Andhra Pradesh is a state in Southern India. Andhra Pradesh lies in the south eastern region of India, with Bay of Bengal on the east and shares boundaries with Odisha (formerly known as Orissa) on the north, Tamilnadu on the south and Karnataka on the west. Andhra Pradesh is one of the biggest states in India, being almost the size of New Zealand in terms of area.
Weather is hot for the most of the year with high humidity along the coast and relatively dry in the interior areas. The monsoons in June and the return monsoons in October provide adequate rain fall for the rain dependent agriculture in the state. The best time to visit is November through February when it's relatively cooler. The hottest months are April, May and June.
Like most South Indians, Telugu people will respond more readily to English than to Hindi. The exception is Hyderabad, where Hindi and Deccani Urdu are more commonly spoken.
English is widely spoken in Hyderabad and other major cities. Apart from Telugu, the major languages spoken in Hyderabad are Hindi and Urdu, Tamil in the south and Kannada in the west. Minimum knowledge of Telugu will be extremely useful (but not essential).
Please conserve water and try to cut down the use of plastics. In extreme summers, avoid travelling in afternoons. Always carry a mobile phone and keep emergency numbers like 100 for police, 101 for fire and ambulance and 104 for health emergency with you.
Like almost every other state in India, Andhra Pradesh has a rich variety of cuisines and changes widely from region to region. Telugu cuisine, The cuisine of Andhra, is based mostly on regional variation, its rich cultural heritage, and the influence of the royal recipes from the Nawabs. The cuisine of Andhra Pradesh is a mix between the eating habits of the Hindus and Muslims style of eating. Keep in mind that Andra has a reputation for fiery food and your definition of spicy may vary from the definition given by the restaurant, so tread lightly.
A typical meal in Telugu cuisine consists of a combination of cooked rice, pickles (Pachadi), dal (pappu), curry, yogurt (perugu) or buttermilk (majjiga), and papadum (appadam). Chewing paan, a mixture of betel leaves and areca nut is also a common practice after meals. Lunch and Dinner is an elaborate affair in many households. In traditional households, the meal is served on arati aaku, a single plantain leaf, or vistari, a larger plate made of several leaves sewn together. Recently, more people have begun using broad steel plates called kancham. However, arati aaku and vistari are still widely used for festivals and special events. Lunch and dinner items are served on a single plate in a specific arrangement. Pappu (dal) and curries are placed to the right of the diner, while pickles and podi are placed on the left. Special items such as pulihora (Tamarind rice / Lemon Rice) and garelu (Vada) are placed at the top right. A large scoop of rice is placed in the middle. Small amounts of pulusu, Sambar, Rasam, Ghee and buttermilk are typically sprinkled onto the leaf. The ghee is mixed with every item except perugu (Curd)/majjiga (Butter milk).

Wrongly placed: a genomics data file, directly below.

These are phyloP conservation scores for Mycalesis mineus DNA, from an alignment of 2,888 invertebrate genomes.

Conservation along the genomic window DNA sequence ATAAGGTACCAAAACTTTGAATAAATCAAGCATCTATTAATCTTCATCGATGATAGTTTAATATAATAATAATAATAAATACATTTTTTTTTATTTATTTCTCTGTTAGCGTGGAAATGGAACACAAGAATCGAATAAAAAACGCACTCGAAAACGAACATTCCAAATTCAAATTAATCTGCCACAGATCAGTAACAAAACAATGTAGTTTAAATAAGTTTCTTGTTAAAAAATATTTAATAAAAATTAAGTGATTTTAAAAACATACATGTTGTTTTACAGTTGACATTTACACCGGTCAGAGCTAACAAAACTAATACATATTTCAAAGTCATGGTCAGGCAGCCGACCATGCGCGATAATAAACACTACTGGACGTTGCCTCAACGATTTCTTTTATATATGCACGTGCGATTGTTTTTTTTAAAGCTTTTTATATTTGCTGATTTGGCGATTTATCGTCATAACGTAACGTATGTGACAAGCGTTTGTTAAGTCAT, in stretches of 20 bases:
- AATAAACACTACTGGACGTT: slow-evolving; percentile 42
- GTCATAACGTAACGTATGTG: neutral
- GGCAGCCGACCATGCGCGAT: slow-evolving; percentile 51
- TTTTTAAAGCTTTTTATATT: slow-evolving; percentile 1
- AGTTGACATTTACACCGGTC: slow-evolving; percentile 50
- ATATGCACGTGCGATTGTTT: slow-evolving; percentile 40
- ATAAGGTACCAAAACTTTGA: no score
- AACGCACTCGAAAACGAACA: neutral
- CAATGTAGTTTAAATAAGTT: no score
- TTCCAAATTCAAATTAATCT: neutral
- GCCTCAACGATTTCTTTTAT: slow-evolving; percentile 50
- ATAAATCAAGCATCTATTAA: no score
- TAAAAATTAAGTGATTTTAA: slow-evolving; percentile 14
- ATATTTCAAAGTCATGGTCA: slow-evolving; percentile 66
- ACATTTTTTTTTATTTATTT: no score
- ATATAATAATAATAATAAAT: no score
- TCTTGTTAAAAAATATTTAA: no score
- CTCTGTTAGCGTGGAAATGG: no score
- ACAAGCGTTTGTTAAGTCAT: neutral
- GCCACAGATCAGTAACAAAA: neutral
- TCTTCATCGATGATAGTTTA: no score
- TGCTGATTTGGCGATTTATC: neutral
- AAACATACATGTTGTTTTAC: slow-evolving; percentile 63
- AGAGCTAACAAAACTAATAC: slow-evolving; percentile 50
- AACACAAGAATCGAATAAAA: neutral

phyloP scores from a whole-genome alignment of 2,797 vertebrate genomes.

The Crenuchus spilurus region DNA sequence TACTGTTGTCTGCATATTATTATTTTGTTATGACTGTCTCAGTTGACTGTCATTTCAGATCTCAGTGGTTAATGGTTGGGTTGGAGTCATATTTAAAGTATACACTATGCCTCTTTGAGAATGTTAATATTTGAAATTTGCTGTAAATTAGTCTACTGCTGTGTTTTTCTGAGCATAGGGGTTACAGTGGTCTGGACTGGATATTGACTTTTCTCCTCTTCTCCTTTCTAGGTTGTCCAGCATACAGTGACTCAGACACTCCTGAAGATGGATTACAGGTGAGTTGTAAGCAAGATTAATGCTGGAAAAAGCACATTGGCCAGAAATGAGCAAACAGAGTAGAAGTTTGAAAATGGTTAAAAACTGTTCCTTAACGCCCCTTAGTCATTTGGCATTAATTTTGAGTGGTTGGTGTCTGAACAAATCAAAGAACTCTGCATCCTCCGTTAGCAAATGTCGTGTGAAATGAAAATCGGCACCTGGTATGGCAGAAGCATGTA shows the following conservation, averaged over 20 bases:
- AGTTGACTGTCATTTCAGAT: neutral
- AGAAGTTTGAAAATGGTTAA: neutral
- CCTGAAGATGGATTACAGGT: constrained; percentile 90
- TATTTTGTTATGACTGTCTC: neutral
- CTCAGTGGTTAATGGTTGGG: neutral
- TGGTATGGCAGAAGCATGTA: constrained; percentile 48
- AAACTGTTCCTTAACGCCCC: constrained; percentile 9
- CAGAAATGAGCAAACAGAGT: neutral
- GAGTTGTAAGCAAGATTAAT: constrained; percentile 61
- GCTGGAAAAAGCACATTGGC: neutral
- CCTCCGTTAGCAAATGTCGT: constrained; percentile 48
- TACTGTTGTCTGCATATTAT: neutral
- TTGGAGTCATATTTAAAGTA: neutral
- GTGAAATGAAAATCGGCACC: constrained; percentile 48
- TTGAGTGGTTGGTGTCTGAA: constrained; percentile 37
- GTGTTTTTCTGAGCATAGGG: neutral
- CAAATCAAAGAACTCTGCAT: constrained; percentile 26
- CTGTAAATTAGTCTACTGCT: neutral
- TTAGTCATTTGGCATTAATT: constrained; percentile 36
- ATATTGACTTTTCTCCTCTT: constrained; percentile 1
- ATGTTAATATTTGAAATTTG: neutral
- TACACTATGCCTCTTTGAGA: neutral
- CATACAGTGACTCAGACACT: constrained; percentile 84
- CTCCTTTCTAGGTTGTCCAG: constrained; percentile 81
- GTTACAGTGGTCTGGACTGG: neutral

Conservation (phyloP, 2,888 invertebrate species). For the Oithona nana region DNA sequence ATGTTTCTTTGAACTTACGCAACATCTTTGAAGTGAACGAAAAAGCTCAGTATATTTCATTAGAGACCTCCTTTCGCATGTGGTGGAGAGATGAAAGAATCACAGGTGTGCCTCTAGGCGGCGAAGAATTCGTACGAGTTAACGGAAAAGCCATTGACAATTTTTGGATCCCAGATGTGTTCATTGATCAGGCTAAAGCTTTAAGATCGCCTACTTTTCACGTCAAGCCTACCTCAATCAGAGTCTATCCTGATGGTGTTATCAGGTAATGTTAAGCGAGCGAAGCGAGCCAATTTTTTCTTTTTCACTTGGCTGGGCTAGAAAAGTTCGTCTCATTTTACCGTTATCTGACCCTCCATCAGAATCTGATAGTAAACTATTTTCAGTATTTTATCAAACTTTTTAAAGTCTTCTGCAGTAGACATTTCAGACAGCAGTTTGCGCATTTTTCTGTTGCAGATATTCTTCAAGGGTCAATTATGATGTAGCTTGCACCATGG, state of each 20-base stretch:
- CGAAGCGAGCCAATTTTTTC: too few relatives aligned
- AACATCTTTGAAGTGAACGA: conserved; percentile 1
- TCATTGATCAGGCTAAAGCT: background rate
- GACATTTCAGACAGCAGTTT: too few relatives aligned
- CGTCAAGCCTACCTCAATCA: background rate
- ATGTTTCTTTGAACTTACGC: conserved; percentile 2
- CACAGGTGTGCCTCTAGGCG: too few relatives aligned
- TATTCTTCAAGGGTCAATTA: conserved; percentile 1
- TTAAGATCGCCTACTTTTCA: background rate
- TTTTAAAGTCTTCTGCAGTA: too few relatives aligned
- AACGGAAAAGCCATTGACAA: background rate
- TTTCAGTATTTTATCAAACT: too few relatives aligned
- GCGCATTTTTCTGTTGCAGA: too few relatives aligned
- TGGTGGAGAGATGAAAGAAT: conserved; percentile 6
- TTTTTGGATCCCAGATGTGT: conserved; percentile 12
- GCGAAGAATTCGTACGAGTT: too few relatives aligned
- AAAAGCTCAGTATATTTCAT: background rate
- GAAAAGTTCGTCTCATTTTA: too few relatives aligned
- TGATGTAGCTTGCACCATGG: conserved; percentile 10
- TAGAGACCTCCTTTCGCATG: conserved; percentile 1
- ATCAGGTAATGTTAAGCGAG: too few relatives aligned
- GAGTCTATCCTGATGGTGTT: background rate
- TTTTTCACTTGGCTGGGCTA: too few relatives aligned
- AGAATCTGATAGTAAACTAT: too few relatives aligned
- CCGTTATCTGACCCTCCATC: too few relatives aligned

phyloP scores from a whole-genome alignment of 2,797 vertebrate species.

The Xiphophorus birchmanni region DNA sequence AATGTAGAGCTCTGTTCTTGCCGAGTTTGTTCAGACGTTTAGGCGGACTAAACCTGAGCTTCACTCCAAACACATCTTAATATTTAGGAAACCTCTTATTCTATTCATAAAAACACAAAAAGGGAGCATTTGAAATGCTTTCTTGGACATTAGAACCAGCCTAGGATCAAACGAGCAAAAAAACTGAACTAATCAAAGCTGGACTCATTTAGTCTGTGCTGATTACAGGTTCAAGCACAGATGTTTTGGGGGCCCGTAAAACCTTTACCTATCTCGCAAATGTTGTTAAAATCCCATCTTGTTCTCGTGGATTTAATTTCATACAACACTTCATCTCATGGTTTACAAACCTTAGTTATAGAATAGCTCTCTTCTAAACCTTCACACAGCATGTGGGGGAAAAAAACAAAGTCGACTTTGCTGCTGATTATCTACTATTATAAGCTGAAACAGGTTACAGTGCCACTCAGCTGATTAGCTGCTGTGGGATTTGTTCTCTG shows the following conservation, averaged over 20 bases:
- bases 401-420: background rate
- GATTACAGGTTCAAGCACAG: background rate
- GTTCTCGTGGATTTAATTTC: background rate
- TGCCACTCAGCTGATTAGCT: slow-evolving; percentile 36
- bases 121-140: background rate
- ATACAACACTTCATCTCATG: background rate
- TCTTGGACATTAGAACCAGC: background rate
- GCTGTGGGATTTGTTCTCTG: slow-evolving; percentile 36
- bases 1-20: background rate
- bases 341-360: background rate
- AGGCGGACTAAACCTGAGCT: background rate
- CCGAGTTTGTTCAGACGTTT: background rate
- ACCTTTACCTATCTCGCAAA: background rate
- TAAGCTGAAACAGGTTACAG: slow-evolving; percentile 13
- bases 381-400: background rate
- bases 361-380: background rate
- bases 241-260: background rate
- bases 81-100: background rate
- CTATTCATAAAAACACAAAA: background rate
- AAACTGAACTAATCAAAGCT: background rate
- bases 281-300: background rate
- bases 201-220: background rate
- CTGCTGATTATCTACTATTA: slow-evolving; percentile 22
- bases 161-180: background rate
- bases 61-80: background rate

Other gravy based curries are chiefly made with vegetables cooked in tomato sauce and onion with coriander and cumin powder.
Pachadi / Ooragaya - There are two broad varieties - Pachadi (chutney) and Ooragaya. Pachadi is typically made of vegetables/greens and roasted green/red chillies. It is prepared fresh and is consumed within a day or two. Ooragaya is prepared in massive amounts seasonally and uses liberal amounts of chilli powder, methi (fenugreek) powder, mustard powder and oil. For a typical Andhrite, no meal is complete without this very essential item. It is consumed on its own mixed with rice or is also eaten as a side dish with pappu/koora.
is a curry-like stew that is typically sour and cooked with tamarind paste. Other common bases are tomatoes or mangoes. The mixture can be flavored with mustard, chilies, curry leaves, jaggery, onions, or fenugreek. Fish, chicken, and eggs are typical meat additions. Pachi Pulusu is an unheated version of pulusu typically made of mangoes or tamarind consumed during warm months. Perugu - The last item of the meal. Perugu (curd) is normally consumed with an accompaniment like pachadi or ooragaya.
The Guntur/Vijayawada region is known for extremely spicy dishes. Rice is the staple food and is eaten with pretty much every meal along with a variety of vegetable and meat curries. The capital city, Hyderabad, is known for its world famous hyderabadhi biryani (spiced rice).
like sapota, orange (green they call mosambi in hindi exclusively), grape, pineapple
There is a variety of accommodations available. They are are referred to as cheap hotels or lodges whereas hotels are generally understood to be eating places. There are private hotels as well as government-operated guest houses called Punnami Hotels.